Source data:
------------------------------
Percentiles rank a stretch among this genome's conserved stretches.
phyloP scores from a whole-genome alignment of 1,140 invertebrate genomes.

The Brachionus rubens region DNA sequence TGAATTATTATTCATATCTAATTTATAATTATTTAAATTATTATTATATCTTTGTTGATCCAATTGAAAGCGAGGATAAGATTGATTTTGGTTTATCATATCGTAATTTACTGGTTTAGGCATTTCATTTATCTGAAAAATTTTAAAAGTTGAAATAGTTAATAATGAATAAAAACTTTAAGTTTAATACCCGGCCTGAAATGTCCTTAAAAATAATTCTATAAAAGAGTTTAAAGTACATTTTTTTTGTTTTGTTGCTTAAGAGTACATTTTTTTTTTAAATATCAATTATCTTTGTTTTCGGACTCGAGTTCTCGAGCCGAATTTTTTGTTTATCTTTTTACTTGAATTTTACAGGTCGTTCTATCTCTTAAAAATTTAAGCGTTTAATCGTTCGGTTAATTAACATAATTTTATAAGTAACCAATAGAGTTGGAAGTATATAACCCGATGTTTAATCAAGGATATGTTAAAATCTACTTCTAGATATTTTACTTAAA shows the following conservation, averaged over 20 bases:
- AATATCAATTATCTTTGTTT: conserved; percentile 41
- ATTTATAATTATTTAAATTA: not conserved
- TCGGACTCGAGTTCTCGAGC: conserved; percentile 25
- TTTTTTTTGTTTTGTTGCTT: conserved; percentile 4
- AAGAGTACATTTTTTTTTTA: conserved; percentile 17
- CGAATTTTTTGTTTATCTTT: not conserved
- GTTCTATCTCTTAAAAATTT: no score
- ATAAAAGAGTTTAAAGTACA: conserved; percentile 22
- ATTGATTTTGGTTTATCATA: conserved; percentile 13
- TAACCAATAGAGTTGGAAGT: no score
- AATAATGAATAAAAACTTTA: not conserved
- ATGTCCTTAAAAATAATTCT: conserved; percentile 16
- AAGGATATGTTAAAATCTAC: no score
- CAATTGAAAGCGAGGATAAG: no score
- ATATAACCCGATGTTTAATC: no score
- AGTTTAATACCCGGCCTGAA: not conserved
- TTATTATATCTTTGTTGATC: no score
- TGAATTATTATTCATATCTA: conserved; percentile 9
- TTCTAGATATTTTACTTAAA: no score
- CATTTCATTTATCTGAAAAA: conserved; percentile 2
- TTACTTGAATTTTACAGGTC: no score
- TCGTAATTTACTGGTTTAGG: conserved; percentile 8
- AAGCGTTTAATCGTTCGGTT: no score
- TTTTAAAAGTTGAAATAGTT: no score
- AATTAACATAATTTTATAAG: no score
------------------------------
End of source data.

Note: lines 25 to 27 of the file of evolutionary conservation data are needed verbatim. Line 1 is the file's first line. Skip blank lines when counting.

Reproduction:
- TCGTAATTTACTGGTTTAGG: conserved; percentile 8
- AAGCGTTTAATCGTTCGGTT: no score
- TTTTAAAAGTTGAAATAGTT: no score